The day before Christmas, I got up early, put on at least three layers and went off through the cold city to attend my yoga class on the exposed roof of an old colonial building. I say old, since you might think that colonial was the name of a modern style. At first, it was just me and the teacher, T., a young woman of thirty-something. T. is a modern dancer, as in modern dance, and the strongest woman I have ever met. Plus, an accomplished yoga and Pilates teacher. She is also a beauty, smart and kind. My only lament is that I am not a better student. Younger, stronger, more flexible and better at yoga. More Cirque du Soleil.
At first, I thought T. would justifiably beg off teaching just one person. But then another young woman came, with her son A.—a five year old. I wondered what the boy was going to do the whole time after the teacher decided two was enough to justify giving a class. But the boy settled down on one of the woven reed mats, and T. brought him a yoga matt to lay on top of it.
When we began, A. began as well, throwing himself into each posture. His mother is very good at yoga, so he must have seen her do the asanas before. He stuck with it for nearly an hour, never seeming to lose interest. Once his mother took him off to go to the bathroom, a small journey that took precedence over yoga class protocol, where adults simply do not get up and go looking for a bathroom.
A’s little body was supple, willing and contained. Mine, stiff, willing but sometimes a little too ponderous to lever and bend. Still, I found A. an inspiration. After all, as T. says over and over, it is the intent that matters, and the boy was my refreshing guide in that.
All in all, I would say on the spiritual level, A. was also further along than me. He did not worry about keeping up, doing it right—or doing it at, since at times he simply stopped, turned around and looked at his mother or—with curiosity—over at me. T. made frequent visits to his mat and, with the skill and delight of a kind mother, adjusted his leg forward or back, and said, “This hand” or “Other leg! And: “Eso es!” “That’s it!” That in itself was worth the price of admission.
A. could do the bridge—a kind of back bend—with the top of his head on the mat. I think it should be called the crab pose. I could just barely do it. His mother, like T., can do it with her head far above the mat, forearms extended—a full wonderful upward bow.
Still, I admired A’s attitude, his participation, his interest in doing what his mother did. I knew very little about him, and so afterwards, in that lingering moment of camaraderie, I approached his mother to ask about him.
She asked me where I came from. I said I lived there in the city.
She said, “But before, where did you live?”
“California,” I said.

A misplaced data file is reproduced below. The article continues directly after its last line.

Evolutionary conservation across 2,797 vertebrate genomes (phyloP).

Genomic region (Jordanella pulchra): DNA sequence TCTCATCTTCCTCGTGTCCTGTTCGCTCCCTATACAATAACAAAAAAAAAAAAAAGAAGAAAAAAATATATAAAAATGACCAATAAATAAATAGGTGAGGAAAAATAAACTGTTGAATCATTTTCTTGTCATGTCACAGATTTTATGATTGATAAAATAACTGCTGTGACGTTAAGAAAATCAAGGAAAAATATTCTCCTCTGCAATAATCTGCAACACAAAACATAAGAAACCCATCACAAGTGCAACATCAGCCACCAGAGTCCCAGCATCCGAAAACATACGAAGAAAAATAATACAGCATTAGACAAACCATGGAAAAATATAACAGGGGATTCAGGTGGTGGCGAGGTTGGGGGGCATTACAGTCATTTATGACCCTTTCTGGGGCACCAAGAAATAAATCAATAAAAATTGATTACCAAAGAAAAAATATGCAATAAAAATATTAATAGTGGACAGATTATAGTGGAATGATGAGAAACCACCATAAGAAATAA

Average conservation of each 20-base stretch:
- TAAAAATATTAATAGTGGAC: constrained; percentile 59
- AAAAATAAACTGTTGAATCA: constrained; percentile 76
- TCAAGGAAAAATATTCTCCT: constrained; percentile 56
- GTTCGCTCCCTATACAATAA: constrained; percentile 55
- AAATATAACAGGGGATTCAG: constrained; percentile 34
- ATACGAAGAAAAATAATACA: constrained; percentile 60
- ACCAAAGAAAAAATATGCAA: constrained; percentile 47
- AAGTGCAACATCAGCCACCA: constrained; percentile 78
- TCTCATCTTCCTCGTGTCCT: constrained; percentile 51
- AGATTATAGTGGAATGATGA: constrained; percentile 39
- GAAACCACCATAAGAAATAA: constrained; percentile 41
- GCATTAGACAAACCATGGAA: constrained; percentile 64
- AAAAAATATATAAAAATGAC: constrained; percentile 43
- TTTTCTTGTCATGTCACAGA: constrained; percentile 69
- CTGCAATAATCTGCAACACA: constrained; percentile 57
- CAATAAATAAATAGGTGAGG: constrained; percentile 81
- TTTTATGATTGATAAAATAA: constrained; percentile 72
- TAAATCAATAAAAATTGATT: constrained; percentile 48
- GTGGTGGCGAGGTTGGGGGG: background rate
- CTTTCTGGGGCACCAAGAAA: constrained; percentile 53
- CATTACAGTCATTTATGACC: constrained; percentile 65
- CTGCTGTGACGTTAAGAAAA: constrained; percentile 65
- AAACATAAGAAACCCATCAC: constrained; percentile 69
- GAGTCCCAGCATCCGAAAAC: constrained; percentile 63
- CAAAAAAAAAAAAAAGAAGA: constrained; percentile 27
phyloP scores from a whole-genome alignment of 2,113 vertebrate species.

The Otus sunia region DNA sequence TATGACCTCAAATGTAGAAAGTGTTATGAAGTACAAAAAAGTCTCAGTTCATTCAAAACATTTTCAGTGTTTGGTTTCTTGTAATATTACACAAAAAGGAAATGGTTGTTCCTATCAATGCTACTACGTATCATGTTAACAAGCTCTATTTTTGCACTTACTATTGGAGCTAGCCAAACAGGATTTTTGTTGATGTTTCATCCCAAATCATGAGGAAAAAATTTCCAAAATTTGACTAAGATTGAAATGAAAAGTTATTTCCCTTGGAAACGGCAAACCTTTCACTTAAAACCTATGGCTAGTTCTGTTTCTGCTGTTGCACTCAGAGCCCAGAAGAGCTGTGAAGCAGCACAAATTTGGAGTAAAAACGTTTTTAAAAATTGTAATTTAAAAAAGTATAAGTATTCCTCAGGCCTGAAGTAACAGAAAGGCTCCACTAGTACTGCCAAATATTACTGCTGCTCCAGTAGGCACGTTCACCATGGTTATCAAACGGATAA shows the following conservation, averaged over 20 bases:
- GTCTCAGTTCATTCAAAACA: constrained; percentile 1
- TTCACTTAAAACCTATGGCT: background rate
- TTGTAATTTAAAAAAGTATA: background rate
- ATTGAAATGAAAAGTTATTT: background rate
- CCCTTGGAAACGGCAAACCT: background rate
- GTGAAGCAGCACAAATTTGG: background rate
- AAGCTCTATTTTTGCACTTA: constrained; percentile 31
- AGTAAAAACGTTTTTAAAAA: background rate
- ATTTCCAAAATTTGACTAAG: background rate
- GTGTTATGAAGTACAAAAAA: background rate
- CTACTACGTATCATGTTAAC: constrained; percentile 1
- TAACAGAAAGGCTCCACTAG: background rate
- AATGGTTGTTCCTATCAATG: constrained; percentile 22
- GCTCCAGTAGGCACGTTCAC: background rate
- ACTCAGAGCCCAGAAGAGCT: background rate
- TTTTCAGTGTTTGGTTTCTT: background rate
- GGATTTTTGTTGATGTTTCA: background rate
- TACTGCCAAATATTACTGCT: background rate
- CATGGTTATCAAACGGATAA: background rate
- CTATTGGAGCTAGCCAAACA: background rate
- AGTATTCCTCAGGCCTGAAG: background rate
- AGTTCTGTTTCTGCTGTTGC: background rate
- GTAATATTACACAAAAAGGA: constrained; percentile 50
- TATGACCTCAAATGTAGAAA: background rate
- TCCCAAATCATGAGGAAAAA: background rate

She took that in. I asked about her child. She is Mexican, the boy’s father, English. I asked the boy’s age and mentioned that I wasn’t sure whether he was a boy or a girl.
“A lot of people have that trouble,” she said.
“He’s a handsome lad,” I said. And a joy to be in a yoga class with, though I did not say that.
A. and I—I realized—might be to some extent exceptional, in the sense that, well, we might be exceptions. How many five-year old’s do yoga? How many seventy-five year old’s? Oh, all right, in the spirit of yoga’s purity, I confess to being seventy-six.
Actually, seventy-six and a half.
His skin is smooth and baby-like, mine more like that of a baby elephant—or rhinoceros. I had been hanging out with a five-year old—he beginning his life, me delaying the end with every trick I can think of. He was mildly curious about me. I delighted in his naturally yogic frame of mind: playful, determined, persistent, unafraid.
What other class have I been in with such an age difference? Alston Chase, at that prep school on a hill, near tears over Ruskin’s descriptions of classical Italian or Greek landscapes, Wendell Clausen, Professor of Latin and Comparative Literature, teaching Catullus’ poems at that college along the Charles. Andrew Jaszi teaching 19th Century German short stories in his Hungarian-accented German. Egon Schwartz doing the same, at the same place, but in German with an Austrian accent. It was shock enough when women from the neighboring famous women’s college joined our classes. But they were roughly my age. Once I heard about a twelve-year old genius studying at the college. But a five-year old? Unheard of.
But this yoga is a different matter. You don’t have to know German or Latin. You just have to have a somewhat in tact spine and a few willing muscles, and joints that haven’t been too neglected over the years. With Latin and German, about poetry and story, the teaching came from the professor. One’s own insights came later, little by little. But with yoga the information comes from one’s body, from inside. It’s as if the teacher says, open this book, read inside it. Loosen this joint, stretch this tendon—incrementally—tighten the stomach and the thighs. Look at the end of your nose—no straining allowed. This is what I can do now, your body says, and if you think about your breathing, it makes it easier for me.
“Be mindful of your intention,” T. says over and over.
A. ponders none of this. He just does it—with varying degrees attention, as is true for all of us.
Regretfully, just do it sounds something like a corporate slogan, by definition devoid of spirituality, subtlety or any real substance—nonsense, like that devilishly good brew that is called “the real thing.”
Except that A. is really the real thing, and me, too. All of us in the class are really the real thing. Our bending and twisting and breathing—most of all the breathing—and I suppose the constant awareness of age. A’s age and my age. He the alpha, me the omega. Contrasts exist, and the trick is—little by little—to accept them and therewith loosen the grip of their significance.